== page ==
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Re: Silence apt-get for real

Radu Brumariu wrote:
> Andrey Andreev wrote:
>>Radu Brumariu wrote:
>>>Andrey Andreev wrote:
>>>>>Configuration file `/etc/qmail/tcp.smtp'
>>>>> ==> Modified (by you or by a script) since installation.
>>>>> ==> Package distributor has shipped an updated version.
>>>>>   What would you like to do about it ?  Your options are:
>>>>>    Y or I  : install the package maintainer's version
>>>>>    N or O  : keep your currently-installed version
>>>>>      D     : show the differences between the versions
>>>>>      Z     : background this process to examine the situation
>>>>> The default action is to keep your current version.
>>>>>*** tcp.smtp (Y/I/N/O/D/Z) [default=N] ? n
>>>>>How can I get rid of this warning ? - I want apt-get to be completely
>>>>>silent. I know that this could be dangerous - but in my case it is ok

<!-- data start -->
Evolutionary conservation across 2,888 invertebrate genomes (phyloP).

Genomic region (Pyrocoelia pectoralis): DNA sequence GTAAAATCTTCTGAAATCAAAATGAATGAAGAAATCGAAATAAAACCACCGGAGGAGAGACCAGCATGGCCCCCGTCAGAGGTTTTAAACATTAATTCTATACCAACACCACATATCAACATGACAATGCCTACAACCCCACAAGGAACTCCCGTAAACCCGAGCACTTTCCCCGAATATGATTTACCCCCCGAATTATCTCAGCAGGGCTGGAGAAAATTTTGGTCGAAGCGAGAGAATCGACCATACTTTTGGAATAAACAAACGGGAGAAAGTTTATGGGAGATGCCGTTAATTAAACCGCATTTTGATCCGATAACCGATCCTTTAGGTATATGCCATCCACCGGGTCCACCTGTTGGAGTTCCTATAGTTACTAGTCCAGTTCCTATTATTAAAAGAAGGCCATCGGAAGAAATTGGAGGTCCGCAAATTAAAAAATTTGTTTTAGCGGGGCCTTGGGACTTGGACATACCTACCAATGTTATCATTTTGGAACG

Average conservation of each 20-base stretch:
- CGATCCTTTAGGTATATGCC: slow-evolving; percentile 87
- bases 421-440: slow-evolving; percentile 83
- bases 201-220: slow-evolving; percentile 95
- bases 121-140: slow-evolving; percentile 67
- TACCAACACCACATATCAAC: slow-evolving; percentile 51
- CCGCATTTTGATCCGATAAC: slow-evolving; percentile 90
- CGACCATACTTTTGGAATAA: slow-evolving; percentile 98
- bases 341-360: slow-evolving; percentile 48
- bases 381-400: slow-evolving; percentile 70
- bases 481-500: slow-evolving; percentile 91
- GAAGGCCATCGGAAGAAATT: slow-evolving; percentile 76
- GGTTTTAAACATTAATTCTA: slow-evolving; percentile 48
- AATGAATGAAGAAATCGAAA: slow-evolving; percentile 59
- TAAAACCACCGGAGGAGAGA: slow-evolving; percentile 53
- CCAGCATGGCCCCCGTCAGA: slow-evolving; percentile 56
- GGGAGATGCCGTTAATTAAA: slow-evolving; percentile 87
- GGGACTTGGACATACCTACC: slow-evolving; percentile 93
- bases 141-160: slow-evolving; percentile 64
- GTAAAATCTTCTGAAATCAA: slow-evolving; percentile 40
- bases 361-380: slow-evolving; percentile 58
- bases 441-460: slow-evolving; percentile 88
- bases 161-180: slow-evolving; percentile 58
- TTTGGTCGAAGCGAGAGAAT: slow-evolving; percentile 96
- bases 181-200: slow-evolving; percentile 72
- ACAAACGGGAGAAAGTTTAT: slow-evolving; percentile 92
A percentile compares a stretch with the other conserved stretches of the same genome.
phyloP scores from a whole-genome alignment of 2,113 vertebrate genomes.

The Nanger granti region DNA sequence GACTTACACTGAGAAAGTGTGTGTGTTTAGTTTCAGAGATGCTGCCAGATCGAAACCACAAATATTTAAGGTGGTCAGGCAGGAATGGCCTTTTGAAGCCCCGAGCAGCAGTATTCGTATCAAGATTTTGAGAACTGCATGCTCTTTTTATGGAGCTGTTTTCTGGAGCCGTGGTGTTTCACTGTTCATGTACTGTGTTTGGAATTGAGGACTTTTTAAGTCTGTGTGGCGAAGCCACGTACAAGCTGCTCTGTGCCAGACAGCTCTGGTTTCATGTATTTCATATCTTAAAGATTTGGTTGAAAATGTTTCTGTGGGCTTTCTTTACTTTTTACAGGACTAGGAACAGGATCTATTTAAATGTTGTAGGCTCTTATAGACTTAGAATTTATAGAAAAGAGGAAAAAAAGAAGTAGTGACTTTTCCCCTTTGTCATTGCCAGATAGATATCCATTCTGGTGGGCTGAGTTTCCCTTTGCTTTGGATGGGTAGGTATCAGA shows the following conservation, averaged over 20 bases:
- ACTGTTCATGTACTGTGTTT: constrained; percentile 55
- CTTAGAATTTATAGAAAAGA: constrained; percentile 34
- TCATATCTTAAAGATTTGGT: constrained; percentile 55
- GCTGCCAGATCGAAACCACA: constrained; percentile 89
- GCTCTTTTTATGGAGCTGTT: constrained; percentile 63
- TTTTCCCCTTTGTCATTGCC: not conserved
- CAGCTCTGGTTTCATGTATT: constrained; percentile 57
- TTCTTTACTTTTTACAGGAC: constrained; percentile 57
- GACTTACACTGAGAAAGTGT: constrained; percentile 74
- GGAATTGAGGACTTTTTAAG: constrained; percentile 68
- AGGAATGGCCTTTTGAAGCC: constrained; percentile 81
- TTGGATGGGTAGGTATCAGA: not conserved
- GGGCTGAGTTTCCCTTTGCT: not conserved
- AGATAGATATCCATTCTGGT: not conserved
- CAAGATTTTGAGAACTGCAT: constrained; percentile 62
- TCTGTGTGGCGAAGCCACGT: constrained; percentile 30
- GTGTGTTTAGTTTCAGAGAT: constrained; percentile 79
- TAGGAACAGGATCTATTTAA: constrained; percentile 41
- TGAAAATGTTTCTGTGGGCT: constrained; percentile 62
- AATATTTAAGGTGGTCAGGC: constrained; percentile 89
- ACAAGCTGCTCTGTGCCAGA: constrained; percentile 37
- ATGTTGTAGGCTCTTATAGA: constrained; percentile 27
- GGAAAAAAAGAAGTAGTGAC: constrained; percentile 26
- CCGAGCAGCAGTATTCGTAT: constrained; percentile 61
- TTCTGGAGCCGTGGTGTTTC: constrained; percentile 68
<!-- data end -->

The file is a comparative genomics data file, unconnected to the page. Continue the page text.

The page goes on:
>>>>>given that it is me that control the repository and that I have tested
>>>>>all the packages before putting them there.
>>>>>So to put it short how do I silence apt-get completely ?.
>>>>Check the yes command.
>>>>You probably want something like
>>>>yes | apt-get upgrade -youroptionshere
>>>>yes N | apt-get upgrade -youroptionshere
>>>apt-get has alread a switch just for that : apt-get -y upgrade . RTFM.
>>And -y does not cover all warnings, as you would see if you RTFM
>>yourself. Next time try to answer the question.
>>From TFM :
>  -y, --yes, --assume-yes,
>               Automatic  yes to prompts; assume "yes" as answer to all
> prompts
>               and run non-interactively
> all prompts, except held packages or removing essential packages , in
> which case --force-yes should help.
> The question was on how to get rid of the messages that ask about the
> configuration file changes. -y does help in that direction.

Once again - read the original question. The OP _knows_ about -y and
--force-yes. He uses them. See? They *did not* rid him of questions
about config files. The OP states that very clearly. That is the point
of the question. Geddit? Now that we both understand the problem, you
should be able to see why using yes was needed.

Furthermore, please refrain from showing off whatever knowledge you have
about apt-get, and sending people to RTFM, without trying to help or
ever understanding the problem.


Andrey Andreev
University of Helsinki
Dept. of Computer Science

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